Especially today, when the Cubs were happy to just take things to the opposite field and take their walks and get the hits they needed to make this one pretty uncompetitive after the second inning. Hell, they even got good bullpen management today with Chatwood getting the old school save, something we haven’t seen enough of.  Fuck, they got seven runs today with no Bryant or Contreras. IT COULD NOT BE ANY SIMPLER, LUANNE!

So why is this so hard? Can’t you do this most of the time? Fuck, even three more weeks of play like this probably wins the division as long as you don’t vomit blood the rest of the year. It just can’t be that complicated.

Anyway, to it…

The Two Obs

-Of course, it can’t all be roses with the Cubs. Contreras’s injury hangs over all, and that looks to be of the three-to-four week variety, maybe more if you want to be safe. We saw this injury make the 2017 season end something of a slog. While Victor Caratini has been serviceable, this is where you fear he’ll be exposed.

It would be easy to rant and rave about the Cubs having three catchers not a week ago, and Maldonado at least gives you the defense. But there’s not much you can do about that now, and Kemp probably gives you the same value. Hell. Taylor Davis can catch the ball at least.

The Cubs could more easily survive if Bryant was healthy, which one day off isn’t going to make him. And now there’s less chance of an IL stay for him to try and get healthy. Rizzo’s four hits today are how you make up for it, Castellanos helps, and Schwarber binge wouldn’t go amiss either.

-I was not a fan of Maddon’s handling of the staff on Saturday, but he got away with it. In the sixth, after the Cubs were never going to get more than five out of Hamels, he sent out David Phelps to deal with the top of the Brewers lineup. It went about as well as you would have thought, though it’s not like Cain crushed his infield single. To me, that’s the big point in the game there, and the thought should be by the time the top of the lineup rolls around again it’s the 9th and Kimbrel is dealing with it anyway, or it’s the 8th and Kintzler is. And to be fair to Phelps, Braun’s RBI single was a piece of shit desperation heave that the other nine times out of ten is an out. Still, I’d rather have Wick or Ryan working through the top of the lineup and then Phelps dealing with the top, and I don’t really care what inning it is.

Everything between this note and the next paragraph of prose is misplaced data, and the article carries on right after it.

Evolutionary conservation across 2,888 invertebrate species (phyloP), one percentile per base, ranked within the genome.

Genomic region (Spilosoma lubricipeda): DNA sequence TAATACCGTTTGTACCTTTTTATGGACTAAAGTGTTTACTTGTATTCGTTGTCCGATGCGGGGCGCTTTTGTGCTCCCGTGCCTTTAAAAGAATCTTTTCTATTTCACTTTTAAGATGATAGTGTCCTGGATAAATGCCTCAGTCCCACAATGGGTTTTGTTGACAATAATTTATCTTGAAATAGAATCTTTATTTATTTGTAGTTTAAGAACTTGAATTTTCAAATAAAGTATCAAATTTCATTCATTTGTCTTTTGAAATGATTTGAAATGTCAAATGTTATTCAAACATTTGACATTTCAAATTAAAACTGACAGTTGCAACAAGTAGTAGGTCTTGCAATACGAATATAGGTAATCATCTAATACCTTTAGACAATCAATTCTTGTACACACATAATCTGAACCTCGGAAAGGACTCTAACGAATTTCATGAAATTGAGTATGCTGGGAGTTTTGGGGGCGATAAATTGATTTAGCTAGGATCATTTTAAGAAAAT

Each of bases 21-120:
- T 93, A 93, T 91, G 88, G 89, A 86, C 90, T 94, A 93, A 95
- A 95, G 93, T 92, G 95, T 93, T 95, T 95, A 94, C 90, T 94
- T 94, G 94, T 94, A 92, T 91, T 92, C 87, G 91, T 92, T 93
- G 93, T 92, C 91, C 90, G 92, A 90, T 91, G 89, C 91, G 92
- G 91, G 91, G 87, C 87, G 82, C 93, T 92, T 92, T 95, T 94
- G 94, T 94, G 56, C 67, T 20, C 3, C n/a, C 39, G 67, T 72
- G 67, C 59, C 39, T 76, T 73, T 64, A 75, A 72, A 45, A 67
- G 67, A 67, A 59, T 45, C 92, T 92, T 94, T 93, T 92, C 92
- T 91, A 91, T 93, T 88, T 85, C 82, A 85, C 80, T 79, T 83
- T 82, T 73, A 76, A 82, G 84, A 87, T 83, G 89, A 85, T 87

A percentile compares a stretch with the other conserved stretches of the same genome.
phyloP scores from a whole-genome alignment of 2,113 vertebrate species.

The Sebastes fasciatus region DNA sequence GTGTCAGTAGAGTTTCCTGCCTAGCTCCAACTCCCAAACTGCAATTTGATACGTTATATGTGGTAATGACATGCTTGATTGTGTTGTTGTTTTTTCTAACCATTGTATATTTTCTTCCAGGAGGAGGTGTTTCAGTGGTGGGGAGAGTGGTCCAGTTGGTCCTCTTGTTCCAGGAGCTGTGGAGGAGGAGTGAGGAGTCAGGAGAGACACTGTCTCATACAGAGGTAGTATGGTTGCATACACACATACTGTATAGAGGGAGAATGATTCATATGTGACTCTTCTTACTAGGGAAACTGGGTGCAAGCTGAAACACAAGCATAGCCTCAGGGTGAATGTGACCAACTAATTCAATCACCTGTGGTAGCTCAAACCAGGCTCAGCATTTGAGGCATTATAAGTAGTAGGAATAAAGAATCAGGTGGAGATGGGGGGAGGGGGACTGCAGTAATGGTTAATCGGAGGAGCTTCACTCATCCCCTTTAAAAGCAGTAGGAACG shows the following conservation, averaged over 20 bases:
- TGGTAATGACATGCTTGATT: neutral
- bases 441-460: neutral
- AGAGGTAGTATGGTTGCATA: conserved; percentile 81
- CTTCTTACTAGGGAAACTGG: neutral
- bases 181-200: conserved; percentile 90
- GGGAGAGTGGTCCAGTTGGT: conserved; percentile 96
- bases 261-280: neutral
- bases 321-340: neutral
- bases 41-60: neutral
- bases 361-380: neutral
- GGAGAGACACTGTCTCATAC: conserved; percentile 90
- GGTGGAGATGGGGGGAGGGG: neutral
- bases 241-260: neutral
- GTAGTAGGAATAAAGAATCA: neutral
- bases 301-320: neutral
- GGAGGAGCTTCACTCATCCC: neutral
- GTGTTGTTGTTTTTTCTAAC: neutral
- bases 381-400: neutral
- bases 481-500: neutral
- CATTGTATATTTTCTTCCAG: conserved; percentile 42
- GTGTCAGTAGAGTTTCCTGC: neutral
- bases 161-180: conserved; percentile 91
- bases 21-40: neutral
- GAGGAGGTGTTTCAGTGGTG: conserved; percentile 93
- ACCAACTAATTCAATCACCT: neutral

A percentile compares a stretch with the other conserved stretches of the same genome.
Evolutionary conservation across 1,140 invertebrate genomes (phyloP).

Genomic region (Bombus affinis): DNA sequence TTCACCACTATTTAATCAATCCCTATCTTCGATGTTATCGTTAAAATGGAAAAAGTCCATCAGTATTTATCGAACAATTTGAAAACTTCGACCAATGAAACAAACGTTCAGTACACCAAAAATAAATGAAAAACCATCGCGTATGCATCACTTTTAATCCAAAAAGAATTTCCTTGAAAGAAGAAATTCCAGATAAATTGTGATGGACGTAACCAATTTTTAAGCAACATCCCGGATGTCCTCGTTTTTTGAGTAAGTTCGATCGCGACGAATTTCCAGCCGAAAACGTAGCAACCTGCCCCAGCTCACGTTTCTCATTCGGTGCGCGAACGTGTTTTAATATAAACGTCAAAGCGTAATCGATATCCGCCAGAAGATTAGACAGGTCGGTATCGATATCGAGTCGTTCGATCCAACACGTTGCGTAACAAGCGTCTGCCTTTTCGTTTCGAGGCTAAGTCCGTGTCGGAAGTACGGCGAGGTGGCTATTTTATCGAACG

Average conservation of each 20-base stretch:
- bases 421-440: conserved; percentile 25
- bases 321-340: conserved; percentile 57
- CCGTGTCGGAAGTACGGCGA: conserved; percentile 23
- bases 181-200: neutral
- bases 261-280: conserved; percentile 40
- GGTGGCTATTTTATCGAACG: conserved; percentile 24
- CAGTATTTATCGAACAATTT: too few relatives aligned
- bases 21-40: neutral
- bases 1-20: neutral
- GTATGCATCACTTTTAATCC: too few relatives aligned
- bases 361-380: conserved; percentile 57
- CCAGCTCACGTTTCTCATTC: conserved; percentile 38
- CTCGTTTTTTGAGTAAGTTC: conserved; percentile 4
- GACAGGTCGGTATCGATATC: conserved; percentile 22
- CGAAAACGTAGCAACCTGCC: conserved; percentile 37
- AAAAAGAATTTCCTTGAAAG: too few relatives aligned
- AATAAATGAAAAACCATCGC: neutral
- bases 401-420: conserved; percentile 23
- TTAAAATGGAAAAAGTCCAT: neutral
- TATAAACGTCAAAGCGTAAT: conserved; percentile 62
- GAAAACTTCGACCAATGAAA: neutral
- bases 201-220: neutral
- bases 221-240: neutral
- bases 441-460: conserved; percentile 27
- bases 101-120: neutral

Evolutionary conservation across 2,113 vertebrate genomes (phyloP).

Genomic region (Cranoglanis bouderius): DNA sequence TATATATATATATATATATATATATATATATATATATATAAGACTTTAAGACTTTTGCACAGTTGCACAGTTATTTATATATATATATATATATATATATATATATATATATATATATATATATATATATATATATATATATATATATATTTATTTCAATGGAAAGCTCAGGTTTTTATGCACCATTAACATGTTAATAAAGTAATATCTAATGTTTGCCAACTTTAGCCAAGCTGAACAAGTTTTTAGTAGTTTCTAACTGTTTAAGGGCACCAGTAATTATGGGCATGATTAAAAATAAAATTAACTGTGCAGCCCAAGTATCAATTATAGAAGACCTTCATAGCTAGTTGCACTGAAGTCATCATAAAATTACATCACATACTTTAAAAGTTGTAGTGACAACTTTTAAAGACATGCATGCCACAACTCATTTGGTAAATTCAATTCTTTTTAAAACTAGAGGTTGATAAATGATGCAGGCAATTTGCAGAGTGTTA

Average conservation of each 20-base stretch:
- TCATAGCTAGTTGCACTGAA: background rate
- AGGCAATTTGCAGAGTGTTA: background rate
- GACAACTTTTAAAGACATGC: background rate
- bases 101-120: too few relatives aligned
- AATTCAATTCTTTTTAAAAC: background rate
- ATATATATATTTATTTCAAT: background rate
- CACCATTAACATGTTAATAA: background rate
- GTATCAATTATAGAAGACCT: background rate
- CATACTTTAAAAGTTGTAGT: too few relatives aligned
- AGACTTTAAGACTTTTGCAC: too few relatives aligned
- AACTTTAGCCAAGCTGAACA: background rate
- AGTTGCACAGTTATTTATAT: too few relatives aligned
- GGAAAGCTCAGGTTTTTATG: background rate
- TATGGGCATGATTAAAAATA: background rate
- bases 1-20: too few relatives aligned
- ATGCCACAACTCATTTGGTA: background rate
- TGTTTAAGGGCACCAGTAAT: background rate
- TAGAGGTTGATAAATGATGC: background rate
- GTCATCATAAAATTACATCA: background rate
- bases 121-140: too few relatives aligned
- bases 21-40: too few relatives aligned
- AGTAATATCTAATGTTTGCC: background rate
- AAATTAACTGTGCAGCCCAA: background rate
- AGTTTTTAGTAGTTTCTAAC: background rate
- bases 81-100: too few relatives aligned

-Everything Castellanos hits has been a line drive of late.

-Why did it take this long to just let Heyward bat leadoff? I know he’s hated it in the past but he seems amenable now and well, look how it’s going.

-Quite the world when Ian Happ is considered a defensive replacement.




RECORDS: Brewers 57-53   Cubs 57-51

GAMETIMES: Friday-Sunday 1:20

TV: NBCSN Friday and Saturday, WGN Sunday


Whatever the hell this is continues on the Northside for the weekend, as the Brewers and Cubs will bash their heads together and see if anything comes out this time. Most likely, they and the Cardinals in Oakland will continue to stare at each other, wondering how they got here but knowing for sure there’s no way they can leave. This is where they all belong, fighting over a busted rubber ball while the rest of the baseball world tries to decide if they’re adorable or sad or both.

We’ll start with the Cubs this time, who responded to New Toy Day with Nick Castellanos and Tony Kemp last night by having all the enthusiasm of a biopsy in an 8-0 loss to Jack Flaherty and the Cardinals, completing a pure acid-vomit of a road trip at 3-6. It was the pivotal stretch of the season, and the Cubs comprehensively failed it. But thanks to the forgiving/bumbling nature of everyone else, they left tied for first and they return only a game back, because nothing is ever truly dead (or alive) in the NL Central.

They’ll bank on their home form, which has been great, and where they were last seen going 7-2 out of the break to convince far too many of us that things were swinging up. They won’t be here that often in the month, so they have to make this count if they’re indeed serious about making this season anything other than a dirge and a middle finger to their owner. That is to be determined.

The headline, other than the debuts of the trade acquisitions at Wrigley, is that Cole Hamels will return on Saturday. Hamels had been dominant before going on the IL, maybe the Cubs best starter over the season, and perhaps the sight of a prideful veteran can crack this team out of whatever haze it’s been blasting itself in the face with for the past two months. Hope springs eternal.

The Brewers spent the interim between the two I-94 summits playing three nail-biters with the Oakland A’s. They lost two of them, one in extras and one yesterday when Josh Hader was taken to San Jose by Matt Chapman in the 8th. It was the first time Hader had pitched three days in a row, and now Craig Counsell will be putting that tactic back in the “Bad Idea” box, never to be unearthed again.

They’ll send Zack Davies out there again, with his last start being the weekly Kyle Schwarber-has-figured-it-out game. Gio Gonzalez will also be around to befuddle the Cubs for absolutely no reason other than the gods hate you and you’ll never truly love or be loved because of it. Adrian Houser tossed five good innings in Oakland on Tuesday and will wrap this up on Sunday for the Brew Crew.

We’ve been saying this for two months, but there’s no reason the Cubs can’t use this as a springboard for more. And they probably have to, because the A’s are hardly pushovers and weird things happen in Philadelphia before they get decapitated in Pittsburgh. They have the advantage in every starters matchup here, and you would hope as long as you keep Christian Yelich from levitating and turning various colors, it’s an offense you can keep in check. And the Cubs did last weekend, they just could stop going up to the plate with a flute up their nose. Castellanos definitely gives the lineup more length, so maybe today Baez or Contreras can take one pitch or maybe Rizzo can emerge from his slumber. Fucking anything. It’s been so hard to watch. We’d just like to feel again, thanks.